Teams on guard with SEC tourney ‘wide open’
Kentucky’s John Calipari and Texas A&M’s Billy Kennedy watched their teams play to a tie atop the Southeastern Conference standings after the 18-game slate came and went in the regular season.
Kennedy’s team will the top seed in the league tournament starting Wednesday at Bridgestone Arena in Nashville, Tennessee, thanks to the Aggies’ head-to-head win over Kentucky late last month, but neither coach is automatically assuming there will be a rematch for the tournament championship Sunday.
“I believe it is definitely wide open,” Kennedy said.
The balance among the league’s 13 teams could make this year’s tournament the most competitive it’s been in recent years and far more intriguing than last year when Kentucky, which won all its tournament games by at least 15 points during its undefeated run to the Final Four, was the clear-cut favorite. Missouri won’t participate after self-imposing a postseason ban earlier this year because of rules violations committed during former coach Frank Haith’s tenure.
Both Kentucky and A&M lost five games in league play this year. Only three games in the win column separated the Wildcats and Aggies from the No. 6 and 7 seeds, Georgia and Ole Miss, with nine teams finishing .500 or better in the conference.
“It’s like we’re all looking like we have our chances,” Calipari said. “It should be a fun tournament for the fans. I’m not sure about our coaches if it will be very much fun because every game will probably be a war.”
Still the favorite?
Kentucky is still perceived by many to be the favorite with a roster once again loaded with former five-star recruits, including freshmen Jamal Murray and Skal Labissiere and sophomore point guard Tyler Ulis, an SEC Player of the Year candidate. A&M is the league’s hottest team with six straight wins while South Carolina, the No. 3 seed, is coming off a 15-point drubbing of Arkansas on the road.
“Kentucky, to me, is playing as well as anybody in the country right now, and with the people they bring in that arena, it’s definitely going to be a challenge,” Kennedy said. “But there are a lot of teams that could win it.”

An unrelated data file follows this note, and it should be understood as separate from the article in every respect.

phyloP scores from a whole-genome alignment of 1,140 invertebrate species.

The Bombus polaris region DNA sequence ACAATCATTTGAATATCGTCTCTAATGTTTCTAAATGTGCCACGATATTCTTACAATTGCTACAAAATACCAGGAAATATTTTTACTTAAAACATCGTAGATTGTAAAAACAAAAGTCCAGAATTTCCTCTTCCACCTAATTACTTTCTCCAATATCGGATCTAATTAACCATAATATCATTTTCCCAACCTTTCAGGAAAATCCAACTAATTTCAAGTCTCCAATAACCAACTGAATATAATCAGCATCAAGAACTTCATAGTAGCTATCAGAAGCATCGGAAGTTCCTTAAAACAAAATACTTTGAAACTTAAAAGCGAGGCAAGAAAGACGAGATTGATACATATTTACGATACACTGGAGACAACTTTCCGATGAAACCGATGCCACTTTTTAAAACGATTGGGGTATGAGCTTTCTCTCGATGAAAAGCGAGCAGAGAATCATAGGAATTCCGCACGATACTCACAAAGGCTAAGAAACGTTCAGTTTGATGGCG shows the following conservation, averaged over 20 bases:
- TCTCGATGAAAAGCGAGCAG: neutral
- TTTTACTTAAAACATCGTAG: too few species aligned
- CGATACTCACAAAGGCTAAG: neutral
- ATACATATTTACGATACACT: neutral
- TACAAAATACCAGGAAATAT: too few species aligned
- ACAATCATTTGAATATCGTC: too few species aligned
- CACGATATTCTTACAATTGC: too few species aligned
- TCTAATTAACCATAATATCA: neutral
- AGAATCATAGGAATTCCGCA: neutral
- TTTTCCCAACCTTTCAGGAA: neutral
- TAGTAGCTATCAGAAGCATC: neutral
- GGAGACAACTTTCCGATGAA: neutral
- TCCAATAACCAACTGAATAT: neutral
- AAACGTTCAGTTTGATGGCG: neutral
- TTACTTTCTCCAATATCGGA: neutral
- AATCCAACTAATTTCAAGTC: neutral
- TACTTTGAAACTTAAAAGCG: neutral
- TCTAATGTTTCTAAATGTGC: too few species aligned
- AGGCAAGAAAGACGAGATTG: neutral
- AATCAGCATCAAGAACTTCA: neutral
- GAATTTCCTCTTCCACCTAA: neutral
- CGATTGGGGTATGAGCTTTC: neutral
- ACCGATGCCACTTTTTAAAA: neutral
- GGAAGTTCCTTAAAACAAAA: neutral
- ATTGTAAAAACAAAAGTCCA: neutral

Vanderbilt has won four of its last five games and will be playing in front of a de-facto home crowd as long as it hangs around while uber-talented freshman Ben Simmons always makes fourth-seeded LSU a threat. Georgia enters the tournament with wins in its last three games while Ole Miss, which has the league’s leading scorer in Stefan Moody, has won two in a row and four of its last five.
Even some of the teams near the bottom haven’t always been easy outs. Mississippi State, which will open against Georgia on Thursday as the 11 seed, won five of eight to end the regular season while the tournament’s last seed, Auburn, beat Georgia and Kentucky for two of its five league wins.
“We won four games as an underdog this year, and that just tells you how balanced our league is and how good our league is,” Auburn coach Bruce Pearl said.
But the single-elimination format favors the higher seeds that don’t have to play as many games with Mississippi State being the last team to play on the tournament’s first day to win it all in 2009. Kentucky, A&M, South Carolina and LSU each have double byes into Friday’s quarterfinals.
“I just think it’s wide open, but the teams at the top of our league whether it’s Kentucky or Texas A&M, those teams, they’ve been pretty much consistent all year,” Alabama coach Avery Johnson said.
But from top to bottom, nobody is taking anything for granted.
“There’s so many teams that are capable of winning three games,” Kennedy said. “Four and five could be a challenge, but I think it’s been proven that anybody can beat anybody on any given night.”
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